University 101 instructors recently attended a research-focused workshop that taught them how to provide their first-year students with information needed to evaluate scholarly sources. The workshop was held by Assistant Librarian Jill Becker Friday, Sept. 13 at Anschutz Library.
Created by the Office of First-Year Experience, University 101 is a two credit-hour course that serves as a way to ease students into the rigors of college life. Becker said the course, while not mandatory, is designed to give students the tools for college success and spark conversations relevant to modern-day issues.
“I think some students recognize that it could be good, especially if they’re feeling a bit anxious about navigating college,” Becker said. “You get some students who probably don’t need it but care a lot about their success and want to do everything they can.”
This particular unit of the course is not taught until mid-October, but several workshops are planned to teach instructors how to best teach the content.
Throughout the workshop, instructors modeled a research activity that focused on various source types students would encounter relating to social justice and student activism. Becker encouraged everyone to think about the role of information sources in the media and how to analyze them.
Becker said the library develops content and activities related to research skills designed for instructors. However, because of the complex nature of these exercises, she said it wasn’t as simple as handing out worksheets and showing a PowerPoint — research skills are something better understood in motion and in the moment.
“I think it’s important for instructors to practice what they’re asking their students to do, especially if it’s outside of their comfort zone,” Becker said. “It adds a lot of credibility to the class because we’re equally kind of nervous about having to do it. It’s hard being vulnerable like that.”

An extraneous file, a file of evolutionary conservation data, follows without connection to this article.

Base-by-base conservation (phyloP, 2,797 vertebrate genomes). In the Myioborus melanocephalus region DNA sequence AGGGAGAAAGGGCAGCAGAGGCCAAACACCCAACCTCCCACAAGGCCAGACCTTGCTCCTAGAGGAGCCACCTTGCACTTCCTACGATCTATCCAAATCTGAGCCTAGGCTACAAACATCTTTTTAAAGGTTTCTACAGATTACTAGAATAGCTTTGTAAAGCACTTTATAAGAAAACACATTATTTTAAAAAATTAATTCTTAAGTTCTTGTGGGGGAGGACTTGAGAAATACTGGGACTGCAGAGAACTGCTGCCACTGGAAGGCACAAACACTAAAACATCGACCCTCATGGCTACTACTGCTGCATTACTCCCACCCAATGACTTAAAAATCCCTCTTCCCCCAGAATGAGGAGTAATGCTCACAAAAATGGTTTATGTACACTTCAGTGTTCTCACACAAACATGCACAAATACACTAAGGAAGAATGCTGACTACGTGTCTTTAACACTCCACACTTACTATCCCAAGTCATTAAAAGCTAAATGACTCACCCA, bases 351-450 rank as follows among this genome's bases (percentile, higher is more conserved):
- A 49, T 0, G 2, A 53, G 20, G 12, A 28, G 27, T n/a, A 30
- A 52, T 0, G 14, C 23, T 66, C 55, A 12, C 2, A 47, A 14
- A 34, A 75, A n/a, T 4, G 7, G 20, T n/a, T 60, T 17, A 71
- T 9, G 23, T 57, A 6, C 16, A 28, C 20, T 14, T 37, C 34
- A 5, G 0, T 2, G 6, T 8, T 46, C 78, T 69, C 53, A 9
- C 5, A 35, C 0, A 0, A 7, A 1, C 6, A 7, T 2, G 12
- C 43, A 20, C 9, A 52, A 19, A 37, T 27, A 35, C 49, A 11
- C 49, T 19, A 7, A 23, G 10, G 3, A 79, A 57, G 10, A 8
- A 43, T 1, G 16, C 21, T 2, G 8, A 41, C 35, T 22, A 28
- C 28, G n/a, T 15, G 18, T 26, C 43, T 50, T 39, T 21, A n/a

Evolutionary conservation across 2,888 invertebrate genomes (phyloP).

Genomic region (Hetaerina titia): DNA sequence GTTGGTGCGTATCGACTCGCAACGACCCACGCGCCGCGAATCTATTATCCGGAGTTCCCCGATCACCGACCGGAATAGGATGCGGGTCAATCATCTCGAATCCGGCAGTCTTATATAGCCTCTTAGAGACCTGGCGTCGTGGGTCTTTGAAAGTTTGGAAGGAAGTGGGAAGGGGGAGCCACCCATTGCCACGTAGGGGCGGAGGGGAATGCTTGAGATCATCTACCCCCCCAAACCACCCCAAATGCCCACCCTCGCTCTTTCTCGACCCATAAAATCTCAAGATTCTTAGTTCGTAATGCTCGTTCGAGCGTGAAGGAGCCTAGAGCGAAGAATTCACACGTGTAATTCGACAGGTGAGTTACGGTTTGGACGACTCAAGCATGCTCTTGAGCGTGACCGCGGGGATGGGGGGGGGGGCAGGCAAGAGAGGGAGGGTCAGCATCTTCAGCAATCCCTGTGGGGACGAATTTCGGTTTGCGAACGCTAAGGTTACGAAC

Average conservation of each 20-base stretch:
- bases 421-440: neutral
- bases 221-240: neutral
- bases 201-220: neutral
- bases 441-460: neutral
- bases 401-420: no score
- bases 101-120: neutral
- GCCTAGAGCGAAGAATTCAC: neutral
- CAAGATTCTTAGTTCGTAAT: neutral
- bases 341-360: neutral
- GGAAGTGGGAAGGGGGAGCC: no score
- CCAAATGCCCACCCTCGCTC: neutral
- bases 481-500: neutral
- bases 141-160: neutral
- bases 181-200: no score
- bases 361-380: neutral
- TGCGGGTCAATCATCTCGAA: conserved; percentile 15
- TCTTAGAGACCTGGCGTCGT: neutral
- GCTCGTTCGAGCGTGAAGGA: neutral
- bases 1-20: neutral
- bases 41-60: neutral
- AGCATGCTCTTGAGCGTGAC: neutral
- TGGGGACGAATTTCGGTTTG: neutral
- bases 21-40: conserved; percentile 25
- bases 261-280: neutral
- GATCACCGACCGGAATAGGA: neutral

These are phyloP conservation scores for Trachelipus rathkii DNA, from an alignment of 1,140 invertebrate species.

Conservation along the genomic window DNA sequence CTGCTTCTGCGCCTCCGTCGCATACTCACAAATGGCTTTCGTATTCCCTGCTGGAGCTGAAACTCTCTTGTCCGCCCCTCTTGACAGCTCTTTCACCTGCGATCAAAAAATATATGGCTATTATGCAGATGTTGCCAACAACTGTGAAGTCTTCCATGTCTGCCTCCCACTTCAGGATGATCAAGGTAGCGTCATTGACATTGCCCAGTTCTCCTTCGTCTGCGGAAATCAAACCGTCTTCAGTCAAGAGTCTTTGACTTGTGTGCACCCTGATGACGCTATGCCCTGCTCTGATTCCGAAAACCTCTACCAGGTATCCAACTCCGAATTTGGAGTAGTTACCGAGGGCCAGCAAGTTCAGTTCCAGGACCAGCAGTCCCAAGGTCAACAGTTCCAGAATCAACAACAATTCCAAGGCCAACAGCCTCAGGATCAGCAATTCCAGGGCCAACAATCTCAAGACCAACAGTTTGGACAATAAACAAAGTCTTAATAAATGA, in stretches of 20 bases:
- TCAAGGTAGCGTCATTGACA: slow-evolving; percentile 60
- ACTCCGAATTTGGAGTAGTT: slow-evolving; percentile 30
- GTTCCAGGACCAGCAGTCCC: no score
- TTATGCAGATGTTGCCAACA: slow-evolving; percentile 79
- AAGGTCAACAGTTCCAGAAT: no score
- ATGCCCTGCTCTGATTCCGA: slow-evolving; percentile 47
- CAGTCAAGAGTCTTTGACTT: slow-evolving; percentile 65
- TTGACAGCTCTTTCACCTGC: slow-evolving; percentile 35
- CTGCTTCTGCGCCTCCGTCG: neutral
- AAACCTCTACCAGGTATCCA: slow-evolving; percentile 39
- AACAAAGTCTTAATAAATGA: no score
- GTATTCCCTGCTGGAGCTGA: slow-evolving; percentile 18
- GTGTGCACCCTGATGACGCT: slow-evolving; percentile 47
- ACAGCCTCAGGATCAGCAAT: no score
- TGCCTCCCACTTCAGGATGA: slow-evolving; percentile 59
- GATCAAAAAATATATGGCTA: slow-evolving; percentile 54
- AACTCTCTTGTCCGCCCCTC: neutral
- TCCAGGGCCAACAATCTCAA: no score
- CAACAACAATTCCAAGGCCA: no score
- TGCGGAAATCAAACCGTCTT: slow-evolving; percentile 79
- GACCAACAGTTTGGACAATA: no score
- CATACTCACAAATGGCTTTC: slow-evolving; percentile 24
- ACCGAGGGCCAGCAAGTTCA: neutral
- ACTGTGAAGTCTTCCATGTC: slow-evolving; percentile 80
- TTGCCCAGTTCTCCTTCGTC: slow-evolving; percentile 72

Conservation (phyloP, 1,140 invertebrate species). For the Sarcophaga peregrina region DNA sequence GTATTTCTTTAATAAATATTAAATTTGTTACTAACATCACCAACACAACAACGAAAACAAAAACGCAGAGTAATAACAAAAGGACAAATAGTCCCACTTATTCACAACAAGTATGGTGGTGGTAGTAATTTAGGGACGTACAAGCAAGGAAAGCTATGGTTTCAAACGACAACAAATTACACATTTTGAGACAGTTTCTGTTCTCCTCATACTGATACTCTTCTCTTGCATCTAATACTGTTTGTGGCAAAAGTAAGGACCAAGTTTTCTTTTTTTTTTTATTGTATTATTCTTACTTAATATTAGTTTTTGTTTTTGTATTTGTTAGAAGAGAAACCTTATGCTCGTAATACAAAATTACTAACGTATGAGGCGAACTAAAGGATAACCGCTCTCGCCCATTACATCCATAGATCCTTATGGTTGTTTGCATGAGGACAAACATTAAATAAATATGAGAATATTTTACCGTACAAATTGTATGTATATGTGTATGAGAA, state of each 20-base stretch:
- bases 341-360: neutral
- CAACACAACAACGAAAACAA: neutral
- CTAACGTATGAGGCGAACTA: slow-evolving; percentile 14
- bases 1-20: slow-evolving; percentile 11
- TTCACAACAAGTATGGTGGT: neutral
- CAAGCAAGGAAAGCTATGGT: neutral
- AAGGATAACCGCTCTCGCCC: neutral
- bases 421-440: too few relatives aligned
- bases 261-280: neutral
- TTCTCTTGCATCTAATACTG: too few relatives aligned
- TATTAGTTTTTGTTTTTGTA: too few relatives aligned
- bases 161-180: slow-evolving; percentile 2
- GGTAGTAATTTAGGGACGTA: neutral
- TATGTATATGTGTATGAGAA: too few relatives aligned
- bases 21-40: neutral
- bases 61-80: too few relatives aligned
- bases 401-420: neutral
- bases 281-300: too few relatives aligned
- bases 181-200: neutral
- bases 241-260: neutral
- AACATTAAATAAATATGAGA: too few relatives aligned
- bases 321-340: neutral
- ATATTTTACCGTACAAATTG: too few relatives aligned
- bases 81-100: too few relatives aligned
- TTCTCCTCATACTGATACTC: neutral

Undergraduate academic adviser Jamie Wilson said while this course was offered in previous years, it has been altered to better integrate the topics of social justice and facilitate semester-long discussions.
“It seems like there’s been some new additions that really change how each of these articles carry these conversations,” Wilson said. “These protests we read about a few years ago are now being published in journals and talked about in a more scholarly way.”
Wilson said having discussions like these in small group settings is important. So far, the reactions have been positive, Wilson said, and the student conversations carry over into some of her other courses as well as this year’s Common Book, “Tales of Two Americas: Stories of Inequality in a Divided Nation.”
“It’s been really helpful to engage with more socially relevant topics because that also ties in really well to the conversations going on in [my U.S. politics course],” Wilson said.
Tami Brown, undergraduate academic adviser, said she enjoyed the workshop and thought it was necessary to visualize how to conduct class discussions.
“[It was] very helpful as a first-year instructor being able to see how this ties in and get them introduced to these kinds of topics rather than when they get to their junior-level classes ” Brown said.